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  1. fonz

    My Wings is the BEST!

    Maybe it's just me, but I don't see any purple... Alphons
  2. fonz

    double malfunction

    You mean this one? It's over on Alphons (took the link from the Dutch forum)
  3. fonz

    Putting together a CReW rig

    This is what a world-class CRW competitor told me: Typical wingload for most recreational CRW as well as record attempts is around 1.35, rotation canopies are usually loaded higher. Alphons P.S. The Lightning comes in many variations. Be sure to pick the right configuration for you...
  4. fonz

    Digitude Altimeter - Standard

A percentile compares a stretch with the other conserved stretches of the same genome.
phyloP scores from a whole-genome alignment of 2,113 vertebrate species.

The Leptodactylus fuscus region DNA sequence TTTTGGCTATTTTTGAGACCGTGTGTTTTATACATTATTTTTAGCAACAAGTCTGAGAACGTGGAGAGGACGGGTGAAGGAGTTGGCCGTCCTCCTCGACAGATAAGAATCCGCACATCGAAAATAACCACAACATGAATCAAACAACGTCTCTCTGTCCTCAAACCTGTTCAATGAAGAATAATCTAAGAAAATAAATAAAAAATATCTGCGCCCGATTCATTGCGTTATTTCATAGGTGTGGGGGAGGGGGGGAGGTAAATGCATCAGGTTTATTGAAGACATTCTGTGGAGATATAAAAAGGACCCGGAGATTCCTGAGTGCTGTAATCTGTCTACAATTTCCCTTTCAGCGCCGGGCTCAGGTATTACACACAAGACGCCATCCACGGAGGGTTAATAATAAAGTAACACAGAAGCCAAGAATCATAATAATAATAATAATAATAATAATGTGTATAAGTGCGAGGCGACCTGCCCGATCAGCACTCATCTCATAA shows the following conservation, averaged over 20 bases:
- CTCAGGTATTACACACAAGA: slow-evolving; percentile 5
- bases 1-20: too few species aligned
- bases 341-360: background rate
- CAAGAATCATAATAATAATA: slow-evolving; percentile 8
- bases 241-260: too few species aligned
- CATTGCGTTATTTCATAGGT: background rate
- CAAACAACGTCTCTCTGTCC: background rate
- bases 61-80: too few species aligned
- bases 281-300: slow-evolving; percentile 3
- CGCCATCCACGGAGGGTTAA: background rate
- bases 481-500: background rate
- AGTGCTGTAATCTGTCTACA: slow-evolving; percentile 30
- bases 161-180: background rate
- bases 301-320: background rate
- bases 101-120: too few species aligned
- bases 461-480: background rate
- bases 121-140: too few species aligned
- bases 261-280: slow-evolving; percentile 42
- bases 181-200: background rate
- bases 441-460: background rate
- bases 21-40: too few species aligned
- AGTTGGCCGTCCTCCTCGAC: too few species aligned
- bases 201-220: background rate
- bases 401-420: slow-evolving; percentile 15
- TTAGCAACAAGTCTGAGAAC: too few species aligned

I recently started jumping a Digitude and I absolutely love it! It's so much easier to read than an analog altimeter; just glance at it and you know exactly where you are. The display is very legible from a wide range of angles - and reading deviations caused by parallax are a thing of the past. And no, it's not fragile. I'm still an inexperienced jumper who frequently screws up landings. My Digitude survived all frontloops without even sustaining a single scratch... It's very easy to use - almost foolproof. There's a power switch, a light switch and a zero button. That's all. Once zero has been set (of course it's possible to compensate for elevation differences between take-off and landing sites) you can turn your Digitude on or off whenever you want. Yes, even in the plane or during freefall. Readings will still be correct. Service ceiling is 20,000 feet, which is 2,000 ft. higher than an Altimaster-III. And if you pay attention to the low battery warning, there's no need to fear that it might quit halfway during a skydive. As long as the indicator isn't on, there's still enough power left for an entire jump, including plane and canopy rides. Unless perhaps when you're using the light, but you really don't need that under normal circumstances. Even when wearing tinted goggles on a sunset dive, you don't need the light yet. It's really for night jumps only. The Digitude works on a "normal" AA ("penlite") battery, so no hassles with hard to find flat cells. I noticed that I react much faster to my Digitude than I do to an analog altimeter. Back when I used to jump an analog, I had to search for the needle, see which numbers are there and then interpret that information in order to make a decision. The Digitude is just so much easier. I glance at it, immediately see exactly how high I am and instantaneously act upon that. And afterwards, there's no "I pulled at about 3,000 or something". You can say "I pulled at 3,100." Period. The only disadvantage I've been able to find is that you have to remember to shut it off after landing. Otherwise you'll be kicking yourself for having to make a rush trip into town because of course you forgot to bring a spare battery, didn't you... Maybe some sort of auto-shutoff feature would be a nice thing to add. Other than that, the Digitude is an excellent altimeter. I can definately recommend it. You ought to at least give it a try. And once you've done that, you won't look back and will never want to jump an analog altimeter again. Ever.